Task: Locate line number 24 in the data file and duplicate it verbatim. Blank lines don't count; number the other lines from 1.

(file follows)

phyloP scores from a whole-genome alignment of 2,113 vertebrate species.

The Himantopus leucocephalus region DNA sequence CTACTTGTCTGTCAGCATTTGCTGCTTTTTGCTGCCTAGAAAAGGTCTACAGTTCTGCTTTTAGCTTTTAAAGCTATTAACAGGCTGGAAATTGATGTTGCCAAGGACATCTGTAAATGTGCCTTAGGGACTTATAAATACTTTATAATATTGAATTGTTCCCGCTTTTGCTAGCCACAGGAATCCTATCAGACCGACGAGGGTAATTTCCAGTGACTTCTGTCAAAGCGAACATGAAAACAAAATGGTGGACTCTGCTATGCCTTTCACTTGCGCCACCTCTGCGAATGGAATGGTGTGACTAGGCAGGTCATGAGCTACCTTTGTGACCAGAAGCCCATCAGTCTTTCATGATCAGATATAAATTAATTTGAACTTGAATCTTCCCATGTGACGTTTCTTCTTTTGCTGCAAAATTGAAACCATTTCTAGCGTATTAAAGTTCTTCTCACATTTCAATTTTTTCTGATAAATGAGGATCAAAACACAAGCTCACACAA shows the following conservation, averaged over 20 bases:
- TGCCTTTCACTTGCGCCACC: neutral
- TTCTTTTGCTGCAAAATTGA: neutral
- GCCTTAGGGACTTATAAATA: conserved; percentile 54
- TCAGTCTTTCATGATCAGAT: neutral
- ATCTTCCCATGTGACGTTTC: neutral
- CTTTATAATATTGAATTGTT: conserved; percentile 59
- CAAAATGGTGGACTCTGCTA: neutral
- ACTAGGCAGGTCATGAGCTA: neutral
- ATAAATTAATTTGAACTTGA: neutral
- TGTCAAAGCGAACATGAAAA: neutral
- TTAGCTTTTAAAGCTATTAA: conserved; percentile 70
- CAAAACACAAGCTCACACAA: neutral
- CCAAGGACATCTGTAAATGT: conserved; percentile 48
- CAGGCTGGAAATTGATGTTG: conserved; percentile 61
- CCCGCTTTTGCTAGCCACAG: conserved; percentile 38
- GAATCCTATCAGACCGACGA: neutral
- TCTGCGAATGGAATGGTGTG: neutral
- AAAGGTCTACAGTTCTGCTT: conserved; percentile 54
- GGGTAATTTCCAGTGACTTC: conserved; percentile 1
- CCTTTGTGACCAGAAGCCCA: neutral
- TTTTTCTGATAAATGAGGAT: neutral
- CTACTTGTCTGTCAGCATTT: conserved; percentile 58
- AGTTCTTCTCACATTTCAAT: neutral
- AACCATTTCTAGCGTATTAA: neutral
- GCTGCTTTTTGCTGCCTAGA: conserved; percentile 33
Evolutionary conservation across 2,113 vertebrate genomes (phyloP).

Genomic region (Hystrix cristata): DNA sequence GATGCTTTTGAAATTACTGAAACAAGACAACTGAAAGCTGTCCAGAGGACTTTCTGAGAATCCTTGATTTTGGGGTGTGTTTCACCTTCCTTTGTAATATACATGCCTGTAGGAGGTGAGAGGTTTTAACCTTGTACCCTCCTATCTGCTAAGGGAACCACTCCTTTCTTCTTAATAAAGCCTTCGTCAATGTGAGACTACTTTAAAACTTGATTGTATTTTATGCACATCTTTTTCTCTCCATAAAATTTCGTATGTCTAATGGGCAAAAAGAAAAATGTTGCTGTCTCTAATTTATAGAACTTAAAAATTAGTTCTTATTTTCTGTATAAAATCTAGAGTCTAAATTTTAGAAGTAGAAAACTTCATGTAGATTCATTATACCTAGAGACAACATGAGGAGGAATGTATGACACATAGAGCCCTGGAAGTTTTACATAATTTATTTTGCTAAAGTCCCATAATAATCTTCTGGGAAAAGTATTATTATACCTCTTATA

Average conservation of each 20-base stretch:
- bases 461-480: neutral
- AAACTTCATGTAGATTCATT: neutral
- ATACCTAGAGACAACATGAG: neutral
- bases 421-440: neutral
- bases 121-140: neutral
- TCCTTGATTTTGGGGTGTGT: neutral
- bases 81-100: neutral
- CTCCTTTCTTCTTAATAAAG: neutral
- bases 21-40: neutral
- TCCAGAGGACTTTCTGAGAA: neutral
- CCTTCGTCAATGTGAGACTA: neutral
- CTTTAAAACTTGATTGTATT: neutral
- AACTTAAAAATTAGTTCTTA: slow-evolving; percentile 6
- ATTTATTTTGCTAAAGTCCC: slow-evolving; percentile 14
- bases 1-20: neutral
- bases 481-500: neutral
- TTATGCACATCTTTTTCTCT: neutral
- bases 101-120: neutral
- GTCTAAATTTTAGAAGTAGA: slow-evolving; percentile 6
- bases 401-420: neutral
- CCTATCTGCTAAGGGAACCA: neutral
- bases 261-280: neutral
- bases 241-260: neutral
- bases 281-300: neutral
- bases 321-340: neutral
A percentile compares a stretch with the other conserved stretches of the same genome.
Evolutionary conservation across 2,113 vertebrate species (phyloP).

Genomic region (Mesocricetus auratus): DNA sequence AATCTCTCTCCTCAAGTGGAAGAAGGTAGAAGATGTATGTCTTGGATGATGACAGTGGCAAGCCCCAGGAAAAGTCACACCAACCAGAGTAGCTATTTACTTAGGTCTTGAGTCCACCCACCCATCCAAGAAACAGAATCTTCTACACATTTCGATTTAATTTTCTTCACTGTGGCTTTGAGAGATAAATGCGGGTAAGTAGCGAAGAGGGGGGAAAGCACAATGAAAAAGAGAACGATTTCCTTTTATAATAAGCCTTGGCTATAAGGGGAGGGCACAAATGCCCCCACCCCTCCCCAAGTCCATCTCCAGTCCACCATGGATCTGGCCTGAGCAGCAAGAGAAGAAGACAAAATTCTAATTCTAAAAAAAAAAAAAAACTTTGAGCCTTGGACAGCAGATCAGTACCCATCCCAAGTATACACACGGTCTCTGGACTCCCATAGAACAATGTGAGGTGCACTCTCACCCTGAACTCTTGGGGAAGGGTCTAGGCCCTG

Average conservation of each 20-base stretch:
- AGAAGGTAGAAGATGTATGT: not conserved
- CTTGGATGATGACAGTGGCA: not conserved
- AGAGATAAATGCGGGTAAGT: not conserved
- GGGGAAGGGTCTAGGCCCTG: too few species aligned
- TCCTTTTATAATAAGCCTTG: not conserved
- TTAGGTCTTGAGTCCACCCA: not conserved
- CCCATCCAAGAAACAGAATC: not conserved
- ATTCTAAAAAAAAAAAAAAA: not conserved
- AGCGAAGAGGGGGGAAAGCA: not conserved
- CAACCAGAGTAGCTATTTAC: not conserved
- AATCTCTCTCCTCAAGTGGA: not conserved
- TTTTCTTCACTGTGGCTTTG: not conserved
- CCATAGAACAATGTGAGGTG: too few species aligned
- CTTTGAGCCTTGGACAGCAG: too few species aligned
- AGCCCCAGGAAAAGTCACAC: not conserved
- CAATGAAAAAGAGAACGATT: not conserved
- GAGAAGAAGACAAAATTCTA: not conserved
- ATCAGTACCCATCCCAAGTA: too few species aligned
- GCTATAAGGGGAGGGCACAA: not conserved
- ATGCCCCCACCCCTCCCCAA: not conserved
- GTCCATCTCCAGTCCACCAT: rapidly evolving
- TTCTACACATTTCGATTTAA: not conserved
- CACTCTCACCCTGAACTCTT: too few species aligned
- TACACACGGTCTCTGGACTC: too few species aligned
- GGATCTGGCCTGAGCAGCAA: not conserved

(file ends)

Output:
- CTACTTGTCTGTCAGCATTT: conserved; percentile 58